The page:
"Faux-historian David Barton’s shocking new influence"

Historians in the News
tags: David Barton, Glenn Beck

Related link What is the Least Credible History Book in Print?

Back when Glenn Beck was one of the most admired men in America and Fox News’ No. 1 celebrity, he introduced to the nation at large a “historian,” well known among the Christian right, by the name of David Barton, who claims to have documentary evidence that the founders based the Constitution explicitly on the Bible. Beck often referred to a group known as the “black-robed regiment,” which was composed of priests and clergy who were revolutionary sympathizers, comparing today’s conservative preachers to what he implied were clergymen-soldiers in the secular liberal war on the Constitution.

Beck called upon David Barton to head what he called Beck University, an online course for those who wanted to educate themselves in the Beck school of thought. Let’s just say it wasn’t the curriculum you’d find at most schools of higher learning.   (You can hear one of David Barton’s “lectures” here, where he tells the Beck U students that American exceptionalism springs from its Christian theocratic principles.)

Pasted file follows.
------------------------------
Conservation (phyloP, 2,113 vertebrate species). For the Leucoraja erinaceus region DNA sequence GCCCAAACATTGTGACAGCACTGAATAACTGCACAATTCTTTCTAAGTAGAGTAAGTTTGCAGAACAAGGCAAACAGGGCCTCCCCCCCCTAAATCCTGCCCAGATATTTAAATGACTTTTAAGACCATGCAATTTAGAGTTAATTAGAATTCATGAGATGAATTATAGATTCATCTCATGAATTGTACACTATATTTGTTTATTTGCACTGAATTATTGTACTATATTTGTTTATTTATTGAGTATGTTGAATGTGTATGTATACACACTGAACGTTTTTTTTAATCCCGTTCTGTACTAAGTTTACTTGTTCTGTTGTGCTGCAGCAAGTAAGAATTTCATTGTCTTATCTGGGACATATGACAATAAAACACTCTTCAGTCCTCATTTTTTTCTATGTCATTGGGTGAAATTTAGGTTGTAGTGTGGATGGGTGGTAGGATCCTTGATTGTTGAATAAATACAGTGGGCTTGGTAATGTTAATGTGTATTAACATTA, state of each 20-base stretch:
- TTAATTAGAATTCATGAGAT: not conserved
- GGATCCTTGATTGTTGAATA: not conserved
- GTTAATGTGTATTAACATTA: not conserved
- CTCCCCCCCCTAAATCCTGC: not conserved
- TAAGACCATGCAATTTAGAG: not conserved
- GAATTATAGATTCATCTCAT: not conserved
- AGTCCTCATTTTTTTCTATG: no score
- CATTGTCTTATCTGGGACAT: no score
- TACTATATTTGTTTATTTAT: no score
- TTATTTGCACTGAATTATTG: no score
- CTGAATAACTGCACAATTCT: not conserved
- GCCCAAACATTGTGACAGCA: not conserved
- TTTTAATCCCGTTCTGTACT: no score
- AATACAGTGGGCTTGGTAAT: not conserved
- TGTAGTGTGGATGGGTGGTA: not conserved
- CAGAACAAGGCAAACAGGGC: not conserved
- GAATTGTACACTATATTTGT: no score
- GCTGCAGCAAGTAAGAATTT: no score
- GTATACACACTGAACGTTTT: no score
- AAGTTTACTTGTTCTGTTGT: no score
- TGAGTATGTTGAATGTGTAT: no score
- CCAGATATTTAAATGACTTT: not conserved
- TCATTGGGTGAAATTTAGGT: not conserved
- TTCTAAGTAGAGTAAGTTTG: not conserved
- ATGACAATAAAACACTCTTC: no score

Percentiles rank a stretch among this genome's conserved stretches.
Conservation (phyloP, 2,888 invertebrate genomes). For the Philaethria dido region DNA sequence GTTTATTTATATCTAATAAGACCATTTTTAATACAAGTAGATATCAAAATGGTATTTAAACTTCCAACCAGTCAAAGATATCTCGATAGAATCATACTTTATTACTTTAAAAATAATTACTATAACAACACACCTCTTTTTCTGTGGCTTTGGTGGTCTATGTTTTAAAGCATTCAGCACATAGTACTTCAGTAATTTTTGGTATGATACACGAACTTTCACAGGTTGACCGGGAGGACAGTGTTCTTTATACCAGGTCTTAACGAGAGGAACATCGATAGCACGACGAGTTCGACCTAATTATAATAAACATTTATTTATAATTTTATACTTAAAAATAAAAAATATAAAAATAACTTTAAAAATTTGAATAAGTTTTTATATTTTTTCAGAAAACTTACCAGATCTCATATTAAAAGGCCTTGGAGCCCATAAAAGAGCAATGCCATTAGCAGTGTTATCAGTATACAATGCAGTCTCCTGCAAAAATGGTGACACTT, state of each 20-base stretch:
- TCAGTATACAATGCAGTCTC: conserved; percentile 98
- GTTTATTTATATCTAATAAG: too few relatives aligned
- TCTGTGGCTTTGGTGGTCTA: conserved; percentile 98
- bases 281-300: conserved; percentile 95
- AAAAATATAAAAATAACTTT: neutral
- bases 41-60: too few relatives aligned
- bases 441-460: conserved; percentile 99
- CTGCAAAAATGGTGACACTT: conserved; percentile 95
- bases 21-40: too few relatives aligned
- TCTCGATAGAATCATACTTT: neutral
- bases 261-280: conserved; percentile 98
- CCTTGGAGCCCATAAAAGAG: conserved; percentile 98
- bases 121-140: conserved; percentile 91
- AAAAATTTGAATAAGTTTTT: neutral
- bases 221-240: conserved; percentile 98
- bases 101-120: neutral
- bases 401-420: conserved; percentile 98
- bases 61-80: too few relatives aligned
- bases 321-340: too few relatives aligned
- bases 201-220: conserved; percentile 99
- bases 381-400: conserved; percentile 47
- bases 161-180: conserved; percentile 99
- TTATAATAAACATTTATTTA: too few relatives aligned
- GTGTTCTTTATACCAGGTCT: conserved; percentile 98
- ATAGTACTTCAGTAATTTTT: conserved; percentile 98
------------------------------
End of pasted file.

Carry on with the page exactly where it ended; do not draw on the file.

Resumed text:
Barton quickly became the toast of Wingnuttia. He was invited to participate in Tea Party events all over the country and even held a constitutional seminar for the 2010 incoming freshman class at the invitation of congresswoman Michele Bachmann.  The New York Times featured him in a glowing profile that only mentioned in passing that his alleged scholarship was, shall we say, controversial:

[M]any professional historians dismiss Mr. Barton, whose academic degree is in Christian education from Oral Roberts University, as a biased amateur who cherry-picks quotes from history and the Bible.

“The problem with David Barton is that there’s a lot of truth in what he says,” said Derek H. Davis, director of church-state studies at Baylor University, a Baptist institution in Waco, Tex. “But the end product is a lot of distortions, half-truths and twisted history.”

Read entire article at Salon

comments powered by Disqus